As American shoppers filled retail stores in search of deals on Black Friday, oil prices plummeted on rumors that leaders of the Organization of the Petroleum Exporting Countries (OPEC) have been unwilling to come to an agreement to deepen oil production cuts. West Texas Intermediate (WTI) crude prices fell 4.59% to $55.54 per barrel, while European Brent crude fell by 4.27% to $60.57 per barrel. WTI snapped a three-week winning streak, while Brent prices still managed to maintain a six percent price increase through November, making it the best month since last April (Stevens, 2019).
In recent weeks, oil prices had remained steady on the hope that members of OPEC would work together to address the global oil supply glut. While Saudi Arabian officials had originally announced plans to extend its current production cut quota through June 2020, the ongoing Saudi Aramco IPO process has complicated matters for the country (Kool, 2019).
Tensions are high as OPEC leaders plan to hold a vital December meeting in Vienna. As U.S. oil output continues to hover around record levels, OPEC has been discussing opportunities to counteract the American oil revolution. Leaders were expected to announce an extension of the current output cut of 1.2 million barrels per day; however, Russia is expected to continue to push back on the notion of oil production cuts. Russia has not complied with OPEC agreements to cut output and has continued to overproduce compared to other OPEC countries.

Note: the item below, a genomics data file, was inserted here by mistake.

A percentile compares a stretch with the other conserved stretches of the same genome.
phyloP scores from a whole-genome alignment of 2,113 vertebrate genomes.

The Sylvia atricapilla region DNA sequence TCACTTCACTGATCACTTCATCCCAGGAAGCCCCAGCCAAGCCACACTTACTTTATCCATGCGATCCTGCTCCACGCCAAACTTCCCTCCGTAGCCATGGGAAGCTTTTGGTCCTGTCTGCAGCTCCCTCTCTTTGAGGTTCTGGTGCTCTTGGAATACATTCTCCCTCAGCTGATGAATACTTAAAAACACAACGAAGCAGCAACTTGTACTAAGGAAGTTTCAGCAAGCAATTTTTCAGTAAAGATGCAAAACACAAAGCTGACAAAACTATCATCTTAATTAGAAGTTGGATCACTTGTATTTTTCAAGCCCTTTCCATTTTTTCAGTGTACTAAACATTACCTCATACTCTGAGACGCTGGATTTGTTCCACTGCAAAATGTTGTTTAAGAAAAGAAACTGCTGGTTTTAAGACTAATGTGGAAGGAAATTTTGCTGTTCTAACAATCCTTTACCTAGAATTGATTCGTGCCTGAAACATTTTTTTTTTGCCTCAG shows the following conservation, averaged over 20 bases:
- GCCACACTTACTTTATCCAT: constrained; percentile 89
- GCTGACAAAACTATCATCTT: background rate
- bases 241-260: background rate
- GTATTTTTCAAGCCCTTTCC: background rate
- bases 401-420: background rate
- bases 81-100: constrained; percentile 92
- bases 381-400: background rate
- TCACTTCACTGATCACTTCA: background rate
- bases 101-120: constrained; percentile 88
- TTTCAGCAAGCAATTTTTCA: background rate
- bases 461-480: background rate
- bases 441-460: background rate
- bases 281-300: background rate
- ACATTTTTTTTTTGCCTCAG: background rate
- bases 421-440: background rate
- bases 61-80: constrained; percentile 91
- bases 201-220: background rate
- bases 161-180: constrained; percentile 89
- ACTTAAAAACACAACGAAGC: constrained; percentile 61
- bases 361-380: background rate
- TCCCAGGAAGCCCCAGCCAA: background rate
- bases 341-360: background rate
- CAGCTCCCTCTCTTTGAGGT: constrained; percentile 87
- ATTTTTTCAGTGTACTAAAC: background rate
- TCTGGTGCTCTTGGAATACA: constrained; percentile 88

According to production data from the Russian Energy Ministry, Russia delivered 11.244 million barrels per day from November 1st through the 26th, which exceeds their agreed upon quota by 54,000 barrels per day (Kool, 2019). Russian Energy Minister Alexander Novak is expected to ask OPEC leaders to rethink the oil production cuts to allow Russia to produce more oil (Stevens, 2019). Although, if production continues to increase, the oil supply glut is likely to continue into 2020.
While Russia has consistently been labeled as a nation that has failed to adhere to the production cut agreements, numerous other OPEC and Non-OPEC nations have also neglected to maintain production cuts (Kool, 2019). Saudi Arabia has also continued to overproduce oil as the nation has become increasingly impatient with other OPEC nations (Kool, 2019). However, Saudi Arabia’s new oil minister, Prince Abdulaziz bin Salman, has expressed that he will be aiming to reduce output from non-compliant oil producers within the country.
Even though oil prices fell on Black Friday, prices remained up in November, which has traditionally been a weak month for oil. In the past, when oil prices have increased in November, prices have also increased in 10 of 13 cases in the month of December (Sarubbi, 2019). Given the historical data, energy analysts predict that oil prices could rise to $64-$65 per barrel by the end of January.
Kool, T. (2019). Is Today’s Oil Price Plunge A Sign Of Things To Come? Yahoo Finance.
Sarubbi, B. (2019). “Oil To Rise Into December-January.” Forbes.
Stevens, P. (2019). “Oil drops 4%, cutting gains for the month.” CNBC.